(|>). So grab your wrench and your favorite sarcastic puns, and let's get plumbing!
A Pipe Dream No More:
Laying the Pipes:
Using the Pipeline Operator is as easy as pie (or pipe, if you will). Here's a simple example to get you started:
const doubleTrouble = (x) => x * 2; const highFive = (x) => x + 5; const result = 10 |> doubleTrouble |> highFive; // 25
In this example, we have two functions:
highFive. They're like two sections of pipe that we want to connect. The Pipeline Operator
(|>) serves as the connector, allowing our data (the number 10) to flow from one function to the next.
Working Example with Async/Await
The Benefits of Piping Hot Code:
You might be wondering, "Why do I need this fancy new pipe thing when I can just nest my function calls like a matryoshka doll?" Well, my friend, let's break down the benefits of adopting the Pipeline Operator into your coding toolbox:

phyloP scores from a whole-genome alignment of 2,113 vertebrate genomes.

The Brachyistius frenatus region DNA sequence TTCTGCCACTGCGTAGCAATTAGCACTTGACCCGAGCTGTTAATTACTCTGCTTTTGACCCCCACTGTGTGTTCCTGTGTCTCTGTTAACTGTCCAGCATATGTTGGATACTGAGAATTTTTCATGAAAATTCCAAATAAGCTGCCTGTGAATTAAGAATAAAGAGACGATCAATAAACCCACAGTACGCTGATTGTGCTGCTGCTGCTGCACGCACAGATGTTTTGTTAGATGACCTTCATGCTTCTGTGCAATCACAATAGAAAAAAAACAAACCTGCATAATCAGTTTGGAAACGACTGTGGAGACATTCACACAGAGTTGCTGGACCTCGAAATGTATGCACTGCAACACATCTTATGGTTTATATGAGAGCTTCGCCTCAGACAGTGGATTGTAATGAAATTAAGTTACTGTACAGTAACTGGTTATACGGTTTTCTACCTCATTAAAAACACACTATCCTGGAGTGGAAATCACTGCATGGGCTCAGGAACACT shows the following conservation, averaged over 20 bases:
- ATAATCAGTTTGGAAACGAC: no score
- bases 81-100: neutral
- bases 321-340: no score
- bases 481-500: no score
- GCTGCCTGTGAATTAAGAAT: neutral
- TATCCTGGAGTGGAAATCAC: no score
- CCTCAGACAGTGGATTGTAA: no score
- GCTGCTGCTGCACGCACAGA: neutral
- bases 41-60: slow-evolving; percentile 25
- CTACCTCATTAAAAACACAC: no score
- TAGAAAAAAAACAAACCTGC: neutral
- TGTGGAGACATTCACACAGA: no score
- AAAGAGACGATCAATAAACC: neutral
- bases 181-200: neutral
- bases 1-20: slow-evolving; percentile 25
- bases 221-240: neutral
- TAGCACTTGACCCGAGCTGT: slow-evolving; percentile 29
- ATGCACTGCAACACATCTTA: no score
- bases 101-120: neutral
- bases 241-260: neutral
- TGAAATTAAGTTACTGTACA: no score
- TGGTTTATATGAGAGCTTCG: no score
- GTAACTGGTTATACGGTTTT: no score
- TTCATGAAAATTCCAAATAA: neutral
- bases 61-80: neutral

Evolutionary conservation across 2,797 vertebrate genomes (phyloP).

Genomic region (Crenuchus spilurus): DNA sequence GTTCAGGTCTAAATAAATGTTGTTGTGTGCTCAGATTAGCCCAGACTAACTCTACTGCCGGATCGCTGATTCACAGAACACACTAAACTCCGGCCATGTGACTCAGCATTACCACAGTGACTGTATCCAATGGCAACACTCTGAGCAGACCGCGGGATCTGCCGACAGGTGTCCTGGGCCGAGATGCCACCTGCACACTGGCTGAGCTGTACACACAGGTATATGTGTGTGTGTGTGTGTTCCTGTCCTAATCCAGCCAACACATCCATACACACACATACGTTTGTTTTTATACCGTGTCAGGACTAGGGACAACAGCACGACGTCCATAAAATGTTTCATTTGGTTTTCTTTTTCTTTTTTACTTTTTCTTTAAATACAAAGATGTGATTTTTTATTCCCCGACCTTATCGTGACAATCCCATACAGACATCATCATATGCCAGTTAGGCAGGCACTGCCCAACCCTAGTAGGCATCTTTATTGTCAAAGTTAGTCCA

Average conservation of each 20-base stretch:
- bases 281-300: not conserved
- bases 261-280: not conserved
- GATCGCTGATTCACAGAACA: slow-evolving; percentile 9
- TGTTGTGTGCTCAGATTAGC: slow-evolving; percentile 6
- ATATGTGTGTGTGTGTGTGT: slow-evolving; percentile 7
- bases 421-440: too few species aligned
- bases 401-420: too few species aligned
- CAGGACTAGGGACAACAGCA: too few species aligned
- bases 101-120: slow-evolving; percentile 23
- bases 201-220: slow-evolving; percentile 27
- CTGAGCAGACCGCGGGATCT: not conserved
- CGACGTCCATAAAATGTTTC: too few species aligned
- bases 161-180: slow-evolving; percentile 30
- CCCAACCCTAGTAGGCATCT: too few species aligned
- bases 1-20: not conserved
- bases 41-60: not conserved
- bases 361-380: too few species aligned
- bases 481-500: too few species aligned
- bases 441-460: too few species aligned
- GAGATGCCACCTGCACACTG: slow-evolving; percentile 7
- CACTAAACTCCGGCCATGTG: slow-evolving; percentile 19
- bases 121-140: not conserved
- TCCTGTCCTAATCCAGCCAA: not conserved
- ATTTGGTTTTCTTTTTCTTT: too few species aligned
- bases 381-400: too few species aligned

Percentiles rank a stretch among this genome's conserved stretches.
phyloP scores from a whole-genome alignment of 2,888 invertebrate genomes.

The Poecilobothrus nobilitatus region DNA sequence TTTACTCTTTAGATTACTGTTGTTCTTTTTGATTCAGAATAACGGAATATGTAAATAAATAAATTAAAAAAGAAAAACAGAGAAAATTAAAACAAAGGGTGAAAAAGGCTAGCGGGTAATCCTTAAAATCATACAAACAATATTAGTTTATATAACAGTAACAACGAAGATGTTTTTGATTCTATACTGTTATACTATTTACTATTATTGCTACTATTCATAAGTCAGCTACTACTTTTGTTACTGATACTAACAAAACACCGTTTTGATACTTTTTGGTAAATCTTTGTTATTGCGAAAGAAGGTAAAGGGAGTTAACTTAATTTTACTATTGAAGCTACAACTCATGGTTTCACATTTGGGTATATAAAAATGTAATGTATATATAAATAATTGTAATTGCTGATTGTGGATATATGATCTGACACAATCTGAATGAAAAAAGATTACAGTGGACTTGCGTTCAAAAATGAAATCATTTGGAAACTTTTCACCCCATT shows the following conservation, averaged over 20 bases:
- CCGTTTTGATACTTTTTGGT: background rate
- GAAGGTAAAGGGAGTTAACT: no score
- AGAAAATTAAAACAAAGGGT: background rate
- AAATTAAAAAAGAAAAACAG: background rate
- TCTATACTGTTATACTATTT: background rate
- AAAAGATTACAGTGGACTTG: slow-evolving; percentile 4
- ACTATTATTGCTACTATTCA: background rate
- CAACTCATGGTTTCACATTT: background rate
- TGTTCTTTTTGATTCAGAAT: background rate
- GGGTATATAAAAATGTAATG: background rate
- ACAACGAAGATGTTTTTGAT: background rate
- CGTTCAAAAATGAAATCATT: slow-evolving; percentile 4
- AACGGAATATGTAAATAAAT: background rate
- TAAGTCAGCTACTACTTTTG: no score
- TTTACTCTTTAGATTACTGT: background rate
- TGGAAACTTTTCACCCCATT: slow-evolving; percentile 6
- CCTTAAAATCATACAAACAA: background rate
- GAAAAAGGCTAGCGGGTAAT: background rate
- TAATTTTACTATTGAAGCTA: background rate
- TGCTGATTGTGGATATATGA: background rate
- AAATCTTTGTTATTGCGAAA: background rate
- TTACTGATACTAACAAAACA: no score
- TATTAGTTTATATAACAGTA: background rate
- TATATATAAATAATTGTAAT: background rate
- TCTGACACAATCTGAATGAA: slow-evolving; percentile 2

The Pipeline Operator promotes a clean, linear flow of data through your functions. It's like Marie Kondo visited your code and waved her magic decluttering wand. If it sparks joy, keep it!
Nested function calls can be a nightmare to untangle, but the Pipeline Operator nips that issue in the bud. Say goodbye to callback hell and hello to the paradise of piping!
Embracing the Pipeline Operator encourages a functional programming style, turning your code into a beautiful, modular ecosystem of reusable and composable functions.
- Current Stage: Stage - 2
- Use it with Babel: babel-plugin-proposal-pipeline-operator